The American Jurist and Law Magazine, Volume 17

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Freeman & Bolles, 1837 - Law
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Page 89 - ... by oral testimony or affidavit taken before and certified by a magistrate of any such State or Territory, that the person so seized or arrested doth, under the laws of the State or Territory from which he or she fled...
Page 96 - Whenever, therefore, a question arises concerning the constitutionality of a particular power, the first question is, whether the power be expressed in the Constitution. If it be, the question is decided. If it be not expressed, the next inquiry must be, whether it is properly an incident to an express power, and necessary to its execution. If it be, it may be exercised by Congress. If it be not, Congress cannot exercise it.
Page 11 - All the laws, which have heretofore been adopted, used and approved in the province, colony or state of Massachusetts Bay, and usually practised on in the courts of law, shall still remain and be in full force until altered or repealed by the legislature ; such parts only excepted as are repugnant to the rights and liberties contained in this constitution.
Page 404 - Assigns, for the which payment well and truly to be made and done, we bind ourselves, our Heirs, Executors and Administrators jointly and severally, firmly by these presents, sealed with our seals, and dated this 23d day of May AD l8l2.
Page 305 - ... which cannot go on without the aid of men skilled in jurisprudence, in the practice of the courts, and in those matters affecting rights and obligations which form the subject of all judicial proceedings. If the privilege did not exist at all, every one would be thrown upon his own legal resources ; deprived of all professional assistance, a man would not venture to consult any skilful person, or would only dare to tell his counsellor half his case.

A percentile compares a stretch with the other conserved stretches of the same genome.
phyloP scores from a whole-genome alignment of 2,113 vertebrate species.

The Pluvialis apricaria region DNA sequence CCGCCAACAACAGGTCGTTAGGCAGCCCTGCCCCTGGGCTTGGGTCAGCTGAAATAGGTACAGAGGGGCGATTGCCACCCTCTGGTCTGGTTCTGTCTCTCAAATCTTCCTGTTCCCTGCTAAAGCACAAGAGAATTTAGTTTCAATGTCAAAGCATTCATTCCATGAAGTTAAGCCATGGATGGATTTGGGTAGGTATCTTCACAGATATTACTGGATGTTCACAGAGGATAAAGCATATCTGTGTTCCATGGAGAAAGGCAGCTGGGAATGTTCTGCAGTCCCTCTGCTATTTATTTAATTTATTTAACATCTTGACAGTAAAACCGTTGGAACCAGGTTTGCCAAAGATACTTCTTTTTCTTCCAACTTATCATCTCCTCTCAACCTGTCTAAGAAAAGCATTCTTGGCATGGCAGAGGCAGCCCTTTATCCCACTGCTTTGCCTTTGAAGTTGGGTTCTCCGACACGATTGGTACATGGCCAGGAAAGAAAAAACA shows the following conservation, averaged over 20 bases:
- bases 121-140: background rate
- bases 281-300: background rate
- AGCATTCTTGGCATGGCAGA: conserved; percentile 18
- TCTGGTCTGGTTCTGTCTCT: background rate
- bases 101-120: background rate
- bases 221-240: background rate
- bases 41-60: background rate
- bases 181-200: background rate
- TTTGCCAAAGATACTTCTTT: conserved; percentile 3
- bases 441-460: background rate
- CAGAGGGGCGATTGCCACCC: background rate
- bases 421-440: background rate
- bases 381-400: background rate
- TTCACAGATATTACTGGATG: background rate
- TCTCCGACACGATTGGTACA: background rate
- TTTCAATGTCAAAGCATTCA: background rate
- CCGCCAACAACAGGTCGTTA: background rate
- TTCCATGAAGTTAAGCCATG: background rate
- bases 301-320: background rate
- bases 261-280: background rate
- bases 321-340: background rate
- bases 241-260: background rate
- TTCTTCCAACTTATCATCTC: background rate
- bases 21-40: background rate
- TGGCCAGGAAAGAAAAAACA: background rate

Page 115 - And, for the like reason, in an action by the indorsee against the acceptor of a bill of exchange...
Page 302 - If a. surgeon was voluntarily to reveal these secrets, to be sure, he would be guilty of a breach of honor and of great indiscretion ; but to give that information in a court of justice, which by the law of the land he is bound to do, will never be imputed to him as any indiscretion whatever.
Page 11 - That the respective colonies are entitled to the common law of England, and more especially to the great and inestimable privilege of being tried by their peers of the vicinage, according to the course of that law.
Page 288 - Every subject of the Commonwealth ought to find a certain remedy, by having recourse to the laws, for all injuries or wrongs which he may receive in his person, property, or character. He ought to obtain right and justice freely, and without being obliged to purchase it; completely, and without any denial; promptly, and without delay; conformably to the laws.
Page 91 - Congress cannot vest any portion of the judicial power of the United States, except in courts ordained and established by itself...

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